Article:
Target has created a furniture collection in collaboration with Dwell Magazine, a publication and technology brand spotlighting products, designs and events informed by midcentury-influenced aesthetics.
The Modern by Dwell Magazine collection features more than 120 items, including furniture, décor, tabletop and home accessories separated into indoor and outdoor collections; copper bar tools, terracotta planters, sleek patio sofas and other items will also become available.
Mark Tritton, Target executive vice president and chief merchandising officer, said in a company blog post that the Dwell collection came out of feedback from customers, including insights collected by spending time in their homes.
Because the design collaboration idea is now everywhere, it can be difficult to remember Target innovated the concept several decades ago, bringing haute fashion names to its discount apparel and home goods. In the 1980's, Target ignited a price war with Wal-Mart that it quickly realized it would never win, and decided that differentiated merchandise would be the best way to attract customers: That ultimately earned the retailer a reputation for “cheap chic” and the nickname “Tar-zhay.”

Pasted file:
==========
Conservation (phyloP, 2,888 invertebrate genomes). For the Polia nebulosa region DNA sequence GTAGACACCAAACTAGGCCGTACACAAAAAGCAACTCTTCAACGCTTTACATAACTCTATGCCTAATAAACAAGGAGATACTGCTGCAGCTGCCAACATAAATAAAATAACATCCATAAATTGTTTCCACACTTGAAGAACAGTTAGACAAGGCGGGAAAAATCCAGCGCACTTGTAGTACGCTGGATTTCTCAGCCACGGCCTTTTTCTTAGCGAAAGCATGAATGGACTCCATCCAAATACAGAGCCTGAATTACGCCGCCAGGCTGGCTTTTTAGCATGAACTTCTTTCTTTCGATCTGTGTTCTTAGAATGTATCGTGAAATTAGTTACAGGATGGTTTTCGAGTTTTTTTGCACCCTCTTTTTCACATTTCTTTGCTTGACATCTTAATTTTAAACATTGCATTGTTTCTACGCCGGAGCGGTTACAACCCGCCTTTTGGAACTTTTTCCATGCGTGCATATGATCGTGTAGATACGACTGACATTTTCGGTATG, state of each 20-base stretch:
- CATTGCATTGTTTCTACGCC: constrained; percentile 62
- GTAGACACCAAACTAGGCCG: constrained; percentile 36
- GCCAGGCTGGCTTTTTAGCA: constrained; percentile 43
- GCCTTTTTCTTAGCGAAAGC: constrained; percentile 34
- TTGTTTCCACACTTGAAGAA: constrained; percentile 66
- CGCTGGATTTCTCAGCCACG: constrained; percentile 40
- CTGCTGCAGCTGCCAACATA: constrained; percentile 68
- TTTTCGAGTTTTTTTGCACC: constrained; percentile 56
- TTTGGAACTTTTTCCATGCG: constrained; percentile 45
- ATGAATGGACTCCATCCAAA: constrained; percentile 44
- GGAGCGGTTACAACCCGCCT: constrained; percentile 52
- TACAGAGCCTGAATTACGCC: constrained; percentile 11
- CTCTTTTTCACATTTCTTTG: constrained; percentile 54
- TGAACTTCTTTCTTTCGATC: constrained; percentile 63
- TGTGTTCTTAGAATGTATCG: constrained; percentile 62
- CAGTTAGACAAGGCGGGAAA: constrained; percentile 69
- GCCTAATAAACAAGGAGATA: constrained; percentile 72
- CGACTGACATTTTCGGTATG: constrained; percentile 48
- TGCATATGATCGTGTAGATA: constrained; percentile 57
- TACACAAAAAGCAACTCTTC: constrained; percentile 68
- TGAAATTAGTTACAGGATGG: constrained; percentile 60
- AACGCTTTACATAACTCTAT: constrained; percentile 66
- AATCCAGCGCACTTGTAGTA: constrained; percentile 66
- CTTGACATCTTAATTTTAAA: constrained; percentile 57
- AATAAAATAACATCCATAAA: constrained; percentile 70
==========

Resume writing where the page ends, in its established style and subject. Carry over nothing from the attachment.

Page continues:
Although Target strayed from that philosophy over time, CEO Brian Cornell has worked to bring it back. To ensure its merchandise will resonate with shoppers, the retailer’s buyers (and sometimes Cornell himself) have been consulting focus groups and visiting homes.
For example, earlier this year Target unveiled Cat & Jack, which replaced its mainstay Cherokee and Circo kids labels, after soliciting feedback and opinions from a range of children. Its gender-neutral Pillowfort line for kids represents another important differentiation for the retailer, which has responded to customer complaints about segregation of boys and girls toys and other merchandise by blurring some lines. Though it has also taken some flak for that, it’s an approach likely to resonate with millennials.
The Dwell Magazine collection in some ways brings Target full circle. Its first designer collaboration was a 1999 pairing with architect/product designer Michael Graves, who champions the kind of Euro-minimalist aesthetic Dwell also favors.
“We’ve long admired Target for how they embrace good design and cultivate unique partnerships, so we’re thrilled to work together on introducing this new collection,” Chris Deam and Nick Dine, co-creative directors of product design at Dwell, said in a statement. “With Modern by Dwell Magazine, we’re excited to introduce modern design to more people than ever.”
Target needs any boost it may get from its newfound dedication to design: Same-store sales decreased 1.1% in the second quarter, its first negative same-store sales measure since the first quarter of 2014. Target said same-store sales in the second half of the year would fall another 2% after previously saying they would be flat year over year.